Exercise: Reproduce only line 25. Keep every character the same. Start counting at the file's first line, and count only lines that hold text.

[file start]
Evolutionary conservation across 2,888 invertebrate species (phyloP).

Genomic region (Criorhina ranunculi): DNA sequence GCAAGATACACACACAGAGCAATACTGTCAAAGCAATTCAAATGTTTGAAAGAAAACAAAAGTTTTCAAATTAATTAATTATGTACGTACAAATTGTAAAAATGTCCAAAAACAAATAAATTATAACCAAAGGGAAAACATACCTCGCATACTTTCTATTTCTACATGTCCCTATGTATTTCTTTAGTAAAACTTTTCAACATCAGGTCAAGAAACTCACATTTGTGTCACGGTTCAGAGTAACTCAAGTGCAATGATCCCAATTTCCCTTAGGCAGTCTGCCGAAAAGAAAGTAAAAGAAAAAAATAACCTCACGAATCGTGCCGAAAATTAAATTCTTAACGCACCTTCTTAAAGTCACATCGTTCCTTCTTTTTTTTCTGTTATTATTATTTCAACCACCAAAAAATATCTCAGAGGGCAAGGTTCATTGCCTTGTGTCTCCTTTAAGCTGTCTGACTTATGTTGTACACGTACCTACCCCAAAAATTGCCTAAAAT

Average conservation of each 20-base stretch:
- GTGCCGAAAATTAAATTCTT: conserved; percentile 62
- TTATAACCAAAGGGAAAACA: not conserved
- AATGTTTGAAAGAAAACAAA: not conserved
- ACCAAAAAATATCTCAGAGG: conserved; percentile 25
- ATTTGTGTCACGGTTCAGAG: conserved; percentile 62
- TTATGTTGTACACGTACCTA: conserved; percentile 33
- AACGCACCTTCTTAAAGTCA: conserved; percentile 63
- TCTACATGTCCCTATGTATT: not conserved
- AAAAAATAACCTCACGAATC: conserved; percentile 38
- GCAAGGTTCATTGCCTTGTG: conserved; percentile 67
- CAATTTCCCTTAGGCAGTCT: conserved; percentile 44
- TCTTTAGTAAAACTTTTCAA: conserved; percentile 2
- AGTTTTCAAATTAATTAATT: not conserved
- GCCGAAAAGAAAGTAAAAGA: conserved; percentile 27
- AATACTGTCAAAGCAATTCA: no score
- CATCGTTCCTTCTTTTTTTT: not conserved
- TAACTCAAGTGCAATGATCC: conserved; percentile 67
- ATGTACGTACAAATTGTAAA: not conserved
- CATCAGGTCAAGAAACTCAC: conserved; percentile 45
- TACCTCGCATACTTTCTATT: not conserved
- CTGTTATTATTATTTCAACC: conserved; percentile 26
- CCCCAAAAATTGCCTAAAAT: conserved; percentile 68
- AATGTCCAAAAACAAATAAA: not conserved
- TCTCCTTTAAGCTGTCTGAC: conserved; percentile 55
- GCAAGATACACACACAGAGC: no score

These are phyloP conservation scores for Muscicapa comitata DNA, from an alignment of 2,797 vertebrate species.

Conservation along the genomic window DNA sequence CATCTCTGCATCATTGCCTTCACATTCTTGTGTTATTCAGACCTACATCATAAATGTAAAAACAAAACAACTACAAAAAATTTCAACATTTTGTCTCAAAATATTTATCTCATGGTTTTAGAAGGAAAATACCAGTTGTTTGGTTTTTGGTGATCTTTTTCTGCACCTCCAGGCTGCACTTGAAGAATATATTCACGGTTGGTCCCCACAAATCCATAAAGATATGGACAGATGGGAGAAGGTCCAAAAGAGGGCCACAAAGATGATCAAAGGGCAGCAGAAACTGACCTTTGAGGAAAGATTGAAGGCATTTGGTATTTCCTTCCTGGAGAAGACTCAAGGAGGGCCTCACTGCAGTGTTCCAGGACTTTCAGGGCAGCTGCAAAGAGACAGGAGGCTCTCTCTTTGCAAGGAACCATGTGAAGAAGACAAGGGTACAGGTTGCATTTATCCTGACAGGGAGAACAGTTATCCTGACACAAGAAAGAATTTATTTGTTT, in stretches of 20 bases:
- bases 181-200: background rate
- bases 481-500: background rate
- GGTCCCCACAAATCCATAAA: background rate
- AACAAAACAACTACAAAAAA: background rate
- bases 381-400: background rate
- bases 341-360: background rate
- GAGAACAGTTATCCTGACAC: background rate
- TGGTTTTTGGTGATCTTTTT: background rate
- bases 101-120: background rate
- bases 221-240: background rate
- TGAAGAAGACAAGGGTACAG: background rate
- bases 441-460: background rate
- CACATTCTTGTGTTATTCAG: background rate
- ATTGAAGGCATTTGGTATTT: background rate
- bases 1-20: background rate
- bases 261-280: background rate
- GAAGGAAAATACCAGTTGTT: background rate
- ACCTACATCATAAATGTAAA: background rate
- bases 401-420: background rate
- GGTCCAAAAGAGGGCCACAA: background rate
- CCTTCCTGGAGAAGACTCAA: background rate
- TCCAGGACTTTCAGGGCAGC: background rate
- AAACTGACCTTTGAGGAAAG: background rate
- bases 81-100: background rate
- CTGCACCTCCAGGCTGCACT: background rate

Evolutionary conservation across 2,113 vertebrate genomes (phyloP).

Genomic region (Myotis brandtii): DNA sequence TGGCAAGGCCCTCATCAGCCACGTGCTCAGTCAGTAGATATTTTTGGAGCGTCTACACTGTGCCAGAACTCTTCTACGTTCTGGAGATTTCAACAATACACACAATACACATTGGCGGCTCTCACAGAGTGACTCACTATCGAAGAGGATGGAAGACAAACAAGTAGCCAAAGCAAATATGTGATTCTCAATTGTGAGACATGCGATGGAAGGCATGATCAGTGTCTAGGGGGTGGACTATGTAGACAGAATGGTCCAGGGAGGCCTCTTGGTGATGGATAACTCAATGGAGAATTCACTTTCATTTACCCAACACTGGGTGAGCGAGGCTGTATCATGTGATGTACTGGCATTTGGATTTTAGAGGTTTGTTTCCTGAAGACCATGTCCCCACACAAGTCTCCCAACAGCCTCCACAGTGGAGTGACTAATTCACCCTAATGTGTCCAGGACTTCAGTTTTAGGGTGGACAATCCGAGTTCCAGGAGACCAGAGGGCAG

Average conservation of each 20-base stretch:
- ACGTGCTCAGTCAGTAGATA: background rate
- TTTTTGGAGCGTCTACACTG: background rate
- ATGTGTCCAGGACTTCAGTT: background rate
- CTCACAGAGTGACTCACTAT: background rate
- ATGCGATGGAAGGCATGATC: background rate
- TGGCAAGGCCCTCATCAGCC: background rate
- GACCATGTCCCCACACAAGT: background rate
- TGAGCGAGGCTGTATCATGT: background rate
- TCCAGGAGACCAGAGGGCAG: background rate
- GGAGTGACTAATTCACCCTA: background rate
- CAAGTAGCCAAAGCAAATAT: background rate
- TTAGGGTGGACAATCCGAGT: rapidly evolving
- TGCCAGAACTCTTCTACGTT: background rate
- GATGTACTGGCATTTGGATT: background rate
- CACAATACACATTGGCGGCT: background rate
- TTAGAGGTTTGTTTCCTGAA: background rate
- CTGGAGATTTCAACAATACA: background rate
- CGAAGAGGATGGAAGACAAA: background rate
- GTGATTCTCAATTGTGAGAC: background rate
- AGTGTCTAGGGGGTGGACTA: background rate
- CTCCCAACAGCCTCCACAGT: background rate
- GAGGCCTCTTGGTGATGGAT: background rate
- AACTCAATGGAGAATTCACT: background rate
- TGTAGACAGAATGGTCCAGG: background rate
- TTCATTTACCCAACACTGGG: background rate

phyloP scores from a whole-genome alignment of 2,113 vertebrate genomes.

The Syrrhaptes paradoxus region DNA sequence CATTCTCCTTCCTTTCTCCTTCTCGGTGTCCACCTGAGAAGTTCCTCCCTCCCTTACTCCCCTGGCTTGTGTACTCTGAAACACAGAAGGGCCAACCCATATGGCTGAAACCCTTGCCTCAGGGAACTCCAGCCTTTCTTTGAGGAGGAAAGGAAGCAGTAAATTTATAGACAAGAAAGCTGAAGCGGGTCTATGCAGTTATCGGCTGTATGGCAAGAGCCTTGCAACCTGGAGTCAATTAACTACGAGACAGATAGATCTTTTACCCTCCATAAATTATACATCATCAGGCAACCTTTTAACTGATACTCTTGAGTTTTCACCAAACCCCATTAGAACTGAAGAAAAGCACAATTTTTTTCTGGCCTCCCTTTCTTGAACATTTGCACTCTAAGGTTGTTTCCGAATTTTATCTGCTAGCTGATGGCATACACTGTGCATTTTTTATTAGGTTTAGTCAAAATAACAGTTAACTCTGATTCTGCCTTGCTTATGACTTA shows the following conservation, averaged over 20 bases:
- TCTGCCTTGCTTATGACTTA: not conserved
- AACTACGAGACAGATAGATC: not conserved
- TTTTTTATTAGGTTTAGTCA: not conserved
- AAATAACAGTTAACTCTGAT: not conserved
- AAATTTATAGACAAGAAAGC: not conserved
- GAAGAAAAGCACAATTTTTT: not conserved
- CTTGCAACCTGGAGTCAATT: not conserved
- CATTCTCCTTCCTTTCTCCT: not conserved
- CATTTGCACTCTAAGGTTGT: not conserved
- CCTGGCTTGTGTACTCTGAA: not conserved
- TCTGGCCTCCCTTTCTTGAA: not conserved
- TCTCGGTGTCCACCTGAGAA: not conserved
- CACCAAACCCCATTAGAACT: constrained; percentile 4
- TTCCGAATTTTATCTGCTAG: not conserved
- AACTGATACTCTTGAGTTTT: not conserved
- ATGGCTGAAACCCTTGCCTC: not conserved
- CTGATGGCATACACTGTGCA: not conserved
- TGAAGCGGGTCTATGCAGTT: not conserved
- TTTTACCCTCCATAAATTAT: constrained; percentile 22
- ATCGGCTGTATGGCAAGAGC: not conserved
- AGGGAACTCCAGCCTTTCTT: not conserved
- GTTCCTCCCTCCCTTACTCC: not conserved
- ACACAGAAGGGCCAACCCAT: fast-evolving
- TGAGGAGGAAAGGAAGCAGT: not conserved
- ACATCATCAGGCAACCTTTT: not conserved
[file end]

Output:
- CCCCAAAAATTGCCTAAAAT: conserved; percentile 68